Honeycomb Investment Trust (HONY) generates a high yield by investing in asset-backed loans. This is a specialist strategy with high barriers to entry, and therefore the returns on offer are high. HONY yields 8.4% at the time of writing, having paid a 20p dividend every quarter since launch (2016) without fail.
HONY’s portfolio is very diverse, as discussed under Portfolio. It provides loans to non-bank lenders, secured against their assets, with the majority of the portfolio (70%) senior in the capital structure and having generated a high and stable investment return. The non-bank lenders themselves typically lend to consumers, SMEs and property investors, with the manager looking for investments which have a positive impact on society, for example by providing affordable housing (see ESG). HONY’s managers undertake detailed ongoing monitoring of the borrowers’ lending to assess the security of their loans. The short-dated nature of the underlying loan portfolios means books can ordinarily be quickly run down when trouble hits, as was the case in 2020.
Helped by this feature, HONY has not missed a beat during the pandemic, maintaining its 80p a year dividend with only a minor contribution from reserves (see Dividend). As it makes loans there are no capital gains expected, with NAV returns serving as a good proxy for the cash available for distribution. The NAV returns in 2021 to date have been very strong, more than covering the dividend. In the four months to 30 April, the portfolio delivered an annualised NAV return of 8.4%.
HONY employs gearing to help it generate its high returns and is currently around 70% debt to equity geared on a net basis, close to the limit of its expected 50-75% range. The discount has narrowed in recent months, and is presently 5.7%.
HONY’s portfolio has shown welcome resilience during the pandemic. It would be natural for investors to worry how exposure to consumers and SMEs would cope with a recession and lockdowns. To some extent, we think this has been a proof of concept: providing finance to lenders secured on their loan portfolios with a cushion provided by being senior in the capital structure has meant there have been no monthly falls in NAV during the pandemic (alongside the hard work of the managers with existing investments, and finding new deals to increase the proportion of secured loans). Of course, government support schemes played their part too, and no recession is like the last.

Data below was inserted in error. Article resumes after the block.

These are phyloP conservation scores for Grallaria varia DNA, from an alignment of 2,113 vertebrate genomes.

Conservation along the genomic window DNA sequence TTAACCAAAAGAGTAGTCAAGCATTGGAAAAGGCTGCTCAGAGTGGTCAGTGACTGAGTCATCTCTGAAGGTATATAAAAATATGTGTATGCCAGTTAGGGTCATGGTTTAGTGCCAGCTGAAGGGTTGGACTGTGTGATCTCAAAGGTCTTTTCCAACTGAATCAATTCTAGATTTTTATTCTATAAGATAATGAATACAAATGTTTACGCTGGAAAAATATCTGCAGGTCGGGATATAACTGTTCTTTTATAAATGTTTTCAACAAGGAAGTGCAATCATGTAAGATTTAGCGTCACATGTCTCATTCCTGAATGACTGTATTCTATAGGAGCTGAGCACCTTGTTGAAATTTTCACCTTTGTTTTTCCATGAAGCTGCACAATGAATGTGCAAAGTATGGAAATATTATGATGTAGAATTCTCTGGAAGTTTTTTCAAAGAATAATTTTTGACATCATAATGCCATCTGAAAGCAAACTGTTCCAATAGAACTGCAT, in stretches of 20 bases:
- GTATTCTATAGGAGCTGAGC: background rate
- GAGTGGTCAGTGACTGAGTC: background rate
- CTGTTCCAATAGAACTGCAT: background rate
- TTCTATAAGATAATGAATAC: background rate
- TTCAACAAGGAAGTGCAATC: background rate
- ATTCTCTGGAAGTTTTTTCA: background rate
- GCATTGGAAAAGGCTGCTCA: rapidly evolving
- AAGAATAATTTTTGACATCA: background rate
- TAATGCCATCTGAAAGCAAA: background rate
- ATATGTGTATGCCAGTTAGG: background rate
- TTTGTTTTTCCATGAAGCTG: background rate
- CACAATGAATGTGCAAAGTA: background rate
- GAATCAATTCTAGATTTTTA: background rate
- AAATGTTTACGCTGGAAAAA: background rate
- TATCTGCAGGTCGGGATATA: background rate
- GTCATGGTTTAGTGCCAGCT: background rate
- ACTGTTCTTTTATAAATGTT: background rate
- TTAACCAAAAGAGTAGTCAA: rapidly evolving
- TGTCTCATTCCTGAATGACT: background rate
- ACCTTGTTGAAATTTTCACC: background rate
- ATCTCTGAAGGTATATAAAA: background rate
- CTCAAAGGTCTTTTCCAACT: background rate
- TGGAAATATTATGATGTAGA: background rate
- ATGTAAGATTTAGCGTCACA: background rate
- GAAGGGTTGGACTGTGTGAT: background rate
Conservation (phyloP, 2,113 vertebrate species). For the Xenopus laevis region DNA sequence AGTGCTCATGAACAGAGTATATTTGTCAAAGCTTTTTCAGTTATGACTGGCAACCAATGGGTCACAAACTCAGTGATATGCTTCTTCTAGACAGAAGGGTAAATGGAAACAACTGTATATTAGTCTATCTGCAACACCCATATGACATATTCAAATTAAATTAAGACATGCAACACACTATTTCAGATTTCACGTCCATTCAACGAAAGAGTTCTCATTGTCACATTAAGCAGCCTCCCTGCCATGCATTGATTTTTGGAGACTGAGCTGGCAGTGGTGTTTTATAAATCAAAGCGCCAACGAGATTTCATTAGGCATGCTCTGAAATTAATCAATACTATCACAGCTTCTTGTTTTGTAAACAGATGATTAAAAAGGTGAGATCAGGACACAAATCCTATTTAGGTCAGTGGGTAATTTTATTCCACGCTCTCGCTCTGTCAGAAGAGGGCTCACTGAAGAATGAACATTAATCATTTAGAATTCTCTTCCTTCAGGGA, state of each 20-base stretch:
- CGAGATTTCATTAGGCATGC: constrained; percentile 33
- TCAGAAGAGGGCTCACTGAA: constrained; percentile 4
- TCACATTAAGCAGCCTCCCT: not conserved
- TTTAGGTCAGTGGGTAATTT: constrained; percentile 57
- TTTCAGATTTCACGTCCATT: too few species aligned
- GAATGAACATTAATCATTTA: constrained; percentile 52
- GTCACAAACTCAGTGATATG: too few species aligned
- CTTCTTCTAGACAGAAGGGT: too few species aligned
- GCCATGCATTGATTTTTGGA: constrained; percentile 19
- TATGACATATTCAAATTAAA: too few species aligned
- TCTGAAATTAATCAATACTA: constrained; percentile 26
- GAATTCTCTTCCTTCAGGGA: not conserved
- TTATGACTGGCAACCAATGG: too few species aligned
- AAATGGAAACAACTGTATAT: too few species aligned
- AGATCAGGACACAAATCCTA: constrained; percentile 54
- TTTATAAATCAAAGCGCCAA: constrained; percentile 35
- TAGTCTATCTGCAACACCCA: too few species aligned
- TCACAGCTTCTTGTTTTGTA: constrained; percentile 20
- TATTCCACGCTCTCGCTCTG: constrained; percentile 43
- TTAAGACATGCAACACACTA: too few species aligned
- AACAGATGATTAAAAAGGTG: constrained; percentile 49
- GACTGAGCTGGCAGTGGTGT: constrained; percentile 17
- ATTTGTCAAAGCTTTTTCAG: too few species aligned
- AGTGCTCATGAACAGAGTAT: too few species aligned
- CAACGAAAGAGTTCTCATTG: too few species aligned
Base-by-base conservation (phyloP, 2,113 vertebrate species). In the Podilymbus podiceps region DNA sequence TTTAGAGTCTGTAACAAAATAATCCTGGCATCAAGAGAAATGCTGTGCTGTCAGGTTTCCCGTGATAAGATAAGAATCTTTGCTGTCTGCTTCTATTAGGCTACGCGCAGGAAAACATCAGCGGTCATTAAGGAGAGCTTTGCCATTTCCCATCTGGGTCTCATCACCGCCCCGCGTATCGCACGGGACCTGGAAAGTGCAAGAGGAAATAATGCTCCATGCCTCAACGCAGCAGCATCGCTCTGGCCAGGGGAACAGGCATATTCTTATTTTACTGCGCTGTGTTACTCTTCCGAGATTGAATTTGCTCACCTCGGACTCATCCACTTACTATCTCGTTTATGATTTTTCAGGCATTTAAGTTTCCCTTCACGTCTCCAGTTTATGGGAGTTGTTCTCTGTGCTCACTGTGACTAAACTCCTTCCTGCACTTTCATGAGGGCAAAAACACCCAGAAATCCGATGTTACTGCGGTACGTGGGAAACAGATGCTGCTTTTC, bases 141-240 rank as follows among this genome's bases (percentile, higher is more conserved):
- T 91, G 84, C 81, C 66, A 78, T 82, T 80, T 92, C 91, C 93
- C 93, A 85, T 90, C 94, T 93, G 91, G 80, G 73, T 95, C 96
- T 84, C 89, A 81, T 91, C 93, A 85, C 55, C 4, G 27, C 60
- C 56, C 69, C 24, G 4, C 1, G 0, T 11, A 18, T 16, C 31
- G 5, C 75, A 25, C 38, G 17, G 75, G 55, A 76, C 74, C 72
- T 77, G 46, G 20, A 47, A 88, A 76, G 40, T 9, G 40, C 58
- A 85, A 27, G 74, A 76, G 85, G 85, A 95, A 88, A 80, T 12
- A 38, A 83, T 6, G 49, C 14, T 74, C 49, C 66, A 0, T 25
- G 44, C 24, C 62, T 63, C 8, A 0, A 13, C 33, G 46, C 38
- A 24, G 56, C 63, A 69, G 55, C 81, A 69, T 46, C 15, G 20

Furthermore, it is important to recognise that buybacks worth c. 10% of the market cap had a significant effect on NAV returns in 2020 (and therefore cash available for redistribution). The managers have been able to maintain net returns partly by increasing the gearing levels. Although gearing is still within the range expected, that lever is no longer available to be pulled, so investment returns will need to remain high for the current level of distributions to be met without running down reserves. The momentum behind the portfolio in early 2021 is highly promising in our opinion, with annualised net returns of 8.4% in the first four months running at a rate high enough to replenish the reserves used in 2020 and provide a cushion for the 20p a quarter dividend, which we think looks secure in the immediate future.
|Very high yield on offer, with cash returns currently more than covering the 20p a quarter dividend
||High levels of gearing would increase the impact of any losses in the portfolio
|High level of security in the portfolio thanks to levels of seniority and asset backing
||Ongoing charges are high
|Strong momentum in the portfolio in 2021 following resilient performance through the pandemic
||The asset class is complicated and may require more work by investors to understand and track